Though not everyone likes them, it’s safe to say that bananas are a pretty popular fruit worldwide. That being said, people tend to have differing opinions on when they are best to eat. Some prefer them on the greener side, others quite ripe with some browning spots on the skin, and others somewhere in between. Relatively new research shows, however, that those who prefer eating green bananas might be receiving some major anti-cancer benefits – even if that cancer is hereditary.
Eat Green Bananas, Fight Cancer
If you’ve traditionally waited until your green bananas ripened before eating them, you might want to think again. In a study, researchers at the Universities of Newcastle and Leeds have identified a starch in unripe bananas that has the potential to reduce the risk of certain cancers by more than 60%. This marks the first trial that has highlighted a diet supplement that could potentially prevent hereditary cancer. (1)
This international trial, known as CAPP2, enlisted almost a thousand patients with Lynch syndrome from various corners of the world. Lynch syndrome is the most common form of hereditary colorectal cancer, affecting more than 1.2 million people in the United States alone. (2) Over the course of an average of two years, participants were given regular doses of resistant starch, also commonly referred to as fermentable fiber. The results showed that the starch reduced the risk of a range of cancers by over 60%. (3)
“Resistant starch is a type of carbohydrate that isn’t digested in your small intestine, instead it ferments in your large intestine, feeding beneficial gut bacteria – it acts in effect, like dietary fibre in your digestive system,” says Professor John Mathers. “This type of starch has several health benefits and fewer calories than regular starch. We think that resistant starch may reduce cancer development by changing the bacterial metabolism of bile acids and to reduce those types of bile acids that can damage our DNA and eventually cause cancer. However, this needs further research.”
The groundbreaking study was led by experts at the Universities of Newcastle and Leeds and included a planned double-blind follow-up for a period of 10 years, which was further supplemented with extensive national cancer registry data for up to 20 years in 369 of the participants.
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Combine It With Aspirin
As part of the same trial, the researchers tested specifically the power of this starch against colon cancer. Interestingly, they found that aspirin helps reduce the risk of colon cancer by 50%. So combining that with the resistant starch means reducing your overall cancer risk by quite a lot.
“Patients with Lynch syndrome are high risk as they are more likely to develop cancers so finding that aspirin can reduce the risk of large bowel cancers and resistant starch other cancers by half is vitally important,” explained Mathers. “Based on our trial, NICE now recommend Aspirin for people at high genetic risk of cancer, the benefits are clear – aspirin and resistant starch work.”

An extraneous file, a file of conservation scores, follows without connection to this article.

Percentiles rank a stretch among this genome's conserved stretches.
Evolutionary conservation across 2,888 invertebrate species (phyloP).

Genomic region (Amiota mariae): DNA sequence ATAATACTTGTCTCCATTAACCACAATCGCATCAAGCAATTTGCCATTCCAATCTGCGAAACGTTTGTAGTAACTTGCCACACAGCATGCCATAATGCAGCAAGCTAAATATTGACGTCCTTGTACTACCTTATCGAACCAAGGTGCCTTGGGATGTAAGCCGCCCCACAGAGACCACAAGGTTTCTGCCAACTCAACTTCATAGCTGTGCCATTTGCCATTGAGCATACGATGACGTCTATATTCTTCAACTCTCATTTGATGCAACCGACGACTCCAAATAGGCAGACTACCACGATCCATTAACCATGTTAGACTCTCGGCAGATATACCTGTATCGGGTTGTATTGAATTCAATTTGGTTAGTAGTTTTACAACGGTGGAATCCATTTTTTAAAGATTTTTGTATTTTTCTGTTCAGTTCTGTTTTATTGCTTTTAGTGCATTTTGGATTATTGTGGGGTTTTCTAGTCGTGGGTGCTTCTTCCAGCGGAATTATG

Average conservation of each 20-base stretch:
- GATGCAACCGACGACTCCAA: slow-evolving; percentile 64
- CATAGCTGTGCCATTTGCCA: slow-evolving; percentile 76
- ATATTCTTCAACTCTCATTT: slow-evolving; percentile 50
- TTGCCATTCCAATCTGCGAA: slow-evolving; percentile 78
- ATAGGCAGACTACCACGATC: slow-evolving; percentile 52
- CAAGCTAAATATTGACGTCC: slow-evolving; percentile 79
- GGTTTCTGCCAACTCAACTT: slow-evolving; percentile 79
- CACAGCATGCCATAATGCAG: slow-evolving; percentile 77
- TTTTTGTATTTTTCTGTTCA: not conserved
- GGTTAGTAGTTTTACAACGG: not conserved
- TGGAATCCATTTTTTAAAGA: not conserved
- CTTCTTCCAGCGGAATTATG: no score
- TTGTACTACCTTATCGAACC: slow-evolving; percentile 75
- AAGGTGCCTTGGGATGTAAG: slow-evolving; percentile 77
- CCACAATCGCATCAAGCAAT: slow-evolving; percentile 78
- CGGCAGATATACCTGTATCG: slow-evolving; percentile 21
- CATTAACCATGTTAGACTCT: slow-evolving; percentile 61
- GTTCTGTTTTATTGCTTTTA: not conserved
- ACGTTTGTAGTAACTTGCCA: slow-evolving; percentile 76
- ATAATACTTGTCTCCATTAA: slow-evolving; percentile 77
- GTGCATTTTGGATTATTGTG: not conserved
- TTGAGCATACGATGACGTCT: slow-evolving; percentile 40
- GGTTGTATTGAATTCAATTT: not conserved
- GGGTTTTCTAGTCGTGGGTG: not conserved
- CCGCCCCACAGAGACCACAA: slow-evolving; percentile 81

This study is particularly important because Lynch syndrome is a genetic disorder that increases the risk of several forms of cancer, including colorectal, stomach, ovarian, and endometrial cancer. Currently, preventive measures for Lynch syndrome include frequent colonoscopies, surgeries to remove the colon, or hysterectomy to remove the uterus. However, these options are often invasive and carry significant risks.
The discovery of the cancer-fighting properties of the starch in unripe bananas provides an alternative option that is less invasive and more accessible to patients. The study’s findings have been welcomed by scientists, who have been quick to highlight the potential of the treatment to reduce the risk of certain cancers in the general population.
Further Research Required
While the study is undoubtedly significant, it is important to note that further research is needed to confirm these findings and understand the mechanisms behind how the unripe banana starch works. However, these initial results provide hope for developing a non-invasive, natural and affordable way to reduce the risk of certain hereditary cancers.
What is clear is that this study marks a significant step forward in the battle against cancer. It highlights the power of diet and nutrition in preventing diseases and underscores the importance of continued research in this field. As our understanding of the links between nutrition and health continues to grow, we can look forward to more discoveries and breakthroughs to help us lead healthier, happier lives.
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- “First trial to prove a diet supplement can prevent hereditary cancer.” NCL. July 26, 2022.
- “What is Lynch Syndrome?” Fight Colorectal Cancer
- “A banana a day could keep cancer at bay.” Leeds. July 26, 2022.